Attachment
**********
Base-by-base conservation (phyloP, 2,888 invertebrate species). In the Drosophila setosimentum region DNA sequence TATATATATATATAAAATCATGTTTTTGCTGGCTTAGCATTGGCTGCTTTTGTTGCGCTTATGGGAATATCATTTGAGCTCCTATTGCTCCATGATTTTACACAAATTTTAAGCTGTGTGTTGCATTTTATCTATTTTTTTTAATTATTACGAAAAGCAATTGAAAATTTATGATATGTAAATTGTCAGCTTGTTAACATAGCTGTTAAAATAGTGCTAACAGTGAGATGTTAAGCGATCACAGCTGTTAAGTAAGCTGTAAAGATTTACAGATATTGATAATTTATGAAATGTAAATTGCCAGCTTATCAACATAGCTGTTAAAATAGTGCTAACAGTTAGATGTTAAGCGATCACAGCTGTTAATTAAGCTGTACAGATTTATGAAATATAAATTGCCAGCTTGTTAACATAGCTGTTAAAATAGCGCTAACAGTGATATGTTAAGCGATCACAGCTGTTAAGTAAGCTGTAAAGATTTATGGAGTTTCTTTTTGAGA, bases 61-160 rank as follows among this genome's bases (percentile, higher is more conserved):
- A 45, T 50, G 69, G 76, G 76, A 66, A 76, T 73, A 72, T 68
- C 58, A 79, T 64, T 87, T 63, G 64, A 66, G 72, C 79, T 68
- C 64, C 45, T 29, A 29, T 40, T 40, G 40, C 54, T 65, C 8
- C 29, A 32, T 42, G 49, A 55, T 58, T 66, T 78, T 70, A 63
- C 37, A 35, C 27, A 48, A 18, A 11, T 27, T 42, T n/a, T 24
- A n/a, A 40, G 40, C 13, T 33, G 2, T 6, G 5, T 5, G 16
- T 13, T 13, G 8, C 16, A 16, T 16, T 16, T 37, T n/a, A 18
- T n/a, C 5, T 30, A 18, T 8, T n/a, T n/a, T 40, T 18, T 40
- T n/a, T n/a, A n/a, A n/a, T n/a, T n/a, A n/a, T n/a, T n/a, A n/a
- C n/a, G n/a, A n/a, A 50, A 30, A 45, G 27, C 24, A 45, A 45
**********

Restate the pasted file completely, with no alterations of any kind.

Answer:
Base-by-base conservation (phyloP, 2,888 invertebrate species). In the Drosophila setosimentum region DNA sequence TATATATATATATAAAATCATGTTTTTGCTGGCTTAGCATTGGCTGCTTTTGTTGCGCTTATGGGAATATCATTTGAGCTCCTATTGCTCCATGATTTTACACAAATTTTAAGCTGTGTGTTGCATTTTATCTATTTTTTTTAATTATTACGAAAAGCAATTGAAAATTTATGATATGTAAATTGTCAGCTTGTTAACATAGCTGTTAAAATAGTGCTAACAGTGAGATGTTAAGCGATCACAGCTGTTAAGTAAGCTGTAAAGATTTACAGATATTGATAATTTATGAAATGTAAATTGCCAGCTTATCAACATAGCTGTTAAAATAGTGCTAACAGTTAGATGTTAAGCGATCACAGCTGTTAATTAAGCTGTACAGATTTATGAAATATAAATTGCCAGCTTGTTAACATAGCTGTTAAAATAGCGCTAACAGTGATATGTTAAGCGATCACAGCTGTTAAGTAAGCTGTAAAGATTTATGGAGTTTCTTTTTGAGA, bases 61-160 rank as follows among this genome's bases (percentile, higher is more conserved):
- A 45, T 50, G 69, G 76, G 76, A 66, A 76, T 73, A 72, T 68
- C 58, A 79, T 64, T 87, T 63, G 64, A 66, G 72, C 79, T 68
- C 64, C 45, T 29, A 29, T 40, T 40, G 40, C 54, T 65, C 8
- C 29, A 32, T 42, G 49, A 55, T 58, T 66, T 78, T 70, A 63
- C 37, A 35, C 27, A 48, A 18, A 11, T 27, T 42, T n/a, T 24
- A n/a, A 40, G 40, C 13, T 33, G 2, T 6, G 5, T 5, G 16
- T 13, T 13, G 8, C 16, A 16, T 16, T 16, T 37, T n/a, A 18
- T n/a, C 5, T 30, A 18, T 8, T n/a, T n/a, T 40, T 18, T 40
- T n/a, T n/a, A n/a, A n/a, T n/a, T n/a, A n/a, T n/a, T n/a, A n/a
- C n/a, G n/a, A n/a, A 50, A 30, A 45, G 27, C 24, A 45, A 45